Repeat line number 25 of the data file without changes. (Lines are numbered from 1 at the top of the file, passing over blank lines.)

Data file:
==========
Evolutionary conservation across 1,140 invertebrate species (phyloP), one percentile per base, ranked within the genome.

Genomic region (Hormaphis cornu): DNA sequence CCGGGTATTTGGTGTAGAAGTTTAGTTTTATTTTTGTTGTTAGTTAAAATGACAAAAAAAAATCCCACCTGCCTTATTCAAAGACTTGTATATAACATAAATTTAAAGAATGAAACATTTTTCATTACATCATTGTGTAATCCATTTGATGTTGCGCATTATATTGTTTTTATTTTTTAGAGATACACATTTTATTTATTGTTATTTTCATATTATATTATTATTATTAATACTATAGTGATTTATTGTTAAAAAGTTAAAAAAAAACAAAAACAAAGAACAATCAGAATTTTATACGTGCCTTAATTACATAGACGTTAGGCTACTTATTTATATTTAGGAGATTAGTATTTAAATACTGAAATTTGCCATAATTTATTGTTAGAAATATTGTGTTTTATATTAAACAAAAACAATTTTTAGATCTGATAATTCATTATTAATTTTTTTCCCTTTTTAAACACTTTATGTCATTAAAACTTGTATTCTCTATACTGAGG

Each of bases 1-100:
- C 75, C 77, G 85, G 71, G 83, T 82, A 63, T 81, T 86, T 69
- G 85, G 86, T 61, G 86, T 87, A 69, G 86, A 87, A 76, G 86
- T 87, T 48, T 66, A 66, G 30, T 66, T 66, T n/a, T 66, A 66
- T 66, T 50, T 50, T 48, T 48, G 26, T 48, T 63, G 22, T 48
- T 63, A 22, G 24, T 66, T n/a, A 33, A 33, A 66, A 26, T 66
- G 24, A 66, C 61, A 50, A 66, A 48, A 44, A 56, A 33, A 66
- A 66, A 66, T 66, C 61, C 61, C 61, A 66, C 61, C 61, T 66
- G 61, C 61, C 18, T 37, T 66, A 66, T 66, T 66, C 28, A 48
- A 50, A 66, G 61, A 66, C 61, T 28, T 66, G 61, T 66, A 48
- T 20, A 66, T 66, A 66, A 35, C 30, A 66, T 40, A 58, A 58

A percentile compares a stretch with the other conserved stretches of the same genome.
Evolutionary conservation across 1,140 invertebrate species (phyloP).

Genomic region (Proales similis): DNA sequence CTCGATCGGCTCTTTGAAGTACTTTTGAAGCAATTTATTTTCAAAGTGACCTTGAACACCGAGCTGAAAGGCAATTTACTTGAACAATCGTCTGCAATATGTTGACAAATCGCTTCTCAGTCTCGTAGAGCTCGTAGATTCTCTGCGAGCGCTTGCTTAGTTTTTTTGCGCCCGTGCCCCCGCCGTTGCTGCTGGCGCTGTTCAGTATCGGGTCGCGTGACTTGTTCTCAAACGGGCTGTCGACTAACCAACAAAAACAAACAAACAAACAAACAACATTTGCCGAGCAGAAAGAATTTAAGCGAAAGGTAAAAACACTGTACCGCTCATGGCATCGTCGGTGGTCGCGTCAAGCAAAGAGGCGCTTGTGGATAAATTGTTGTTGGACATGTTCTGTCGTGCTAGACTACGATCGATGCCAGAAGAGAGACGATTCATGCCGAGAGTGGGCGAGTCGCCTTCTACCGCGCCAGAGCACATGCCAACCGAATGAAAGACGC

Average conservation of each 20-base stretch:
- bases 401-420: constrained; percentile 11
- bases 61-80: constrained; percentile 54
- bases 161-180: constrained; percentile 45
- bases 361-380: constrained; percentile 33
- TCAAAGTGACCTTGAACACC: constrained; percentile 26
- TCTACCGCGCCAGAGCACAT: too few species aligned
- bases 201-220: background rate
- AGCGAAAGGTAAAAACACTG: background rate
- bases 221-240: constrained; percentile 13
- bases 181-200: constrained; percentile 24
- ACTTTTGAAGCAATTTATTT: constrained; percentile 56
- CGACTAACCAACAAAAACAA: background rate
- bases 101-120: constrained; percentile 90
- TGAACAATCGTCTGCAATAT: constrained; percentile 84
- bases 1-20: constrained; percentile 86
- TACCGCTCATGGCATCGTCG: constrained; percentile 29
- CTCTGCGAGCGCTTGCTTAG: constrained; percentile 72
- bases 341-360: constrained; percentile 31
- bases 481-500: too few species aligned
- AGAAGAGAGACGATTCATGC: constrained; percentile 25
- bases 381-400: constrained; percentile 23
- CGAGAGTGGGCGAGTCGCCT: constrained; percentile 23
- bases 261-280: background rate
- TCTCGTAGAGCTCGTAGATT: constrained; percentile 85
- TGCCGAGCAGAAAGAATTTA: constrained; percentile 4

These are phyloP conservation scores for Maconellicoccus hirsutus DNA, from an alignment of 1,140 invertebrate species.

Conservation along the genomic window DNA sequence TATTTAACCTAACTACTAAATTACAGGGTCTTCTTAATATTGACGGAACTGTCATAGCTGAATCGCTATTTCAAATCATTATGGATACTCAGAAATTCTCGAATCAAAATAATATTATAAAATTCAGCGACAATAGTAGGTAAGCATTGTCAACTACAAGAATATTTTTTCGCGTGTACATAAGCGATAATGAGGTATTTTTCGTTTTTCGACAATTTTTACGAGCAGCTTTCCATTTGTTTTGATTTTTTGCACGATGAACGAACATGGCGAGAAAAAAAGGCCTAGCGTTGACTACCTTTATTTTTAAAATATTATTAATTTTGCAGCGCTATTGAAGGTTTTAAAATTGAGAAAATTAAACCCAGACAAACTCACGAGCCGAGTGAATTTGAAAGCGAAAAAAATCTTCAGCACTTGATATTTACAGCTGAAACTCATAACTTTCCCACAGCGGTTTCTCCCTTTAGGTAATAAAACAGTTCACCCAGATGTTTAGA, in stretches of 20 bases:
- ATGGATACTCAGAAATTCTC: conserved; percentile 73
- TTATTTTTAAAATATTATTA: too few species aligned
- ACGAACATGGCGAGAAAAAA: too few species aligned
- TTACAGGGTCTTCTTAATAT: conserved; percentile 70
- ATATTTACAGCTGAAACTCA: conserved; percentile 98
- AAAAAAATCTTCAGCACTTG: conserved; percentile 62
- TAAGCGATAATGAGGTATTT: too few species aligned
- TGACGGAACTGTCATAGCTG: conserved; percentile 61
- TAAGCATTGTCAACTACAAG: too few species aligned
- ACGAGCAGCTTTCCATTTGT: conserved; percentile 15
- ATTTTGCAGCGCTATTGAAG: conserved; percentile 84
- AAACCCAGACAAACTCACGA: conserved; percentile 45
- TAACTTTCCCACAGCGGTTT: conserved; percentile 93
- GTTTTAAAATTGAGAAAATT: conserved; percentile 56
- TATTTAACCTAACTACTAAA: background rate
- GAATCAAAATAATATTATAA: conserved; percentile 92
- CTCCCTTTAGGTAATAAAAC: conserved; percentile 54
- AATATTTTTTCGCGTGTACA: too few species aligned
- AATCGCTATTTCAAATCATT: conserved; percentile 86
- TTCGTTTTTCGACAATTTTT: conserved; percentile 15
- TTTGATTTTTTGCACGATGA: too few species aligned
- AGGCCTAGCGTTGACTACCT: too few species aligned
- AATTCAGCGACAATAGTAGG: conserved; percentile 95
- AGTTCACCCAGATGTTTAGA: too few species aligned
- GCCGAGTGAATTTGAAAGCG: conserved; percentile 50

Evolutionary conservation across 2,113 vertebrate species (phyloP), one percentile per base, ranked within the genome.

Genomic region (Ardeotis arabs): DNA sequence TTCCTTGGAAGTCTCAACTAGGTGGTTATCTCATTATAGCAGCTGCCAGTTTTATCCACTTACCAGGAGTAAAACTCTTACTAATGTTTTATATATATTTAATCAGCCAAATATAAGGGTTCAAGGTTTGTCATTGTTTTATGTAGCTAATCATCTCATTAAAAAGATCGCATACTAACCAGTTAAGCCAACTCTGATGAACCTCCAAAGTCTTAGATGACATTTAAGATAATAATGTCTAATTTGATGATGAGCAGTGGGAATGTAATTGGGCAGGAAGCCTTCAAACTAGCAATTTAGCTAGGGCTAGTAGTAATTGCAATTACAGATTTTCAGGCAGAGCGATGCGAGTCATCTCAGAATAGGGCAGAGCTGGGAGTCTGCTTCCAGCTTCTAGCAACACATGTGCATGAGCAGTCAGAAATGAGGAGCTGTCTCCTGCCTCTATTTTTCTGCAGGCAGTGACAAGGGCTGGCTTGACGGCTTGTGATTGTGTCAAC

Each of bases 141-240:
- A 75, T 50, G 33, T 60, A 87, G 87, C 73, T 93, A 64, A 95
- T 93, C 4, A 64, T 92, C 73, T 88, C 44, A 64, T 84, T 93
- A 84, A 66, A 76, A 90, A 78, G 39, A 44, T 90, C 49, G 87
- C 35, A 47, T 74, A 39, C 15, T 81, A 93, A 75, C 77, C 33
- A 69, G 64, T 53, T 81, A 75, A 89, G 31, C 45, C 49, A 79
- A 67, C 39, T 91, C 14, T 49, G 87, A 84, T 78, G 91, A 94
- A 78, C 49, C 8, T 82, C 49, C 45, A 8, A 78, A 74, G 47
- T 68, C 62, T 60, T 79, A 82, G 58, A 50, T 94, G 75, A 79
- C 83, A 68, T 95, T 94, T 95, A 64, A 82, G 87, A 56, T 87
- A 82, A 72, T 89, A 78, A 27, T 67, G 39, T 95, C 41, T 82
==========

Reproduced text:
- AGCGAAAGGTAAAAACACTG: background rate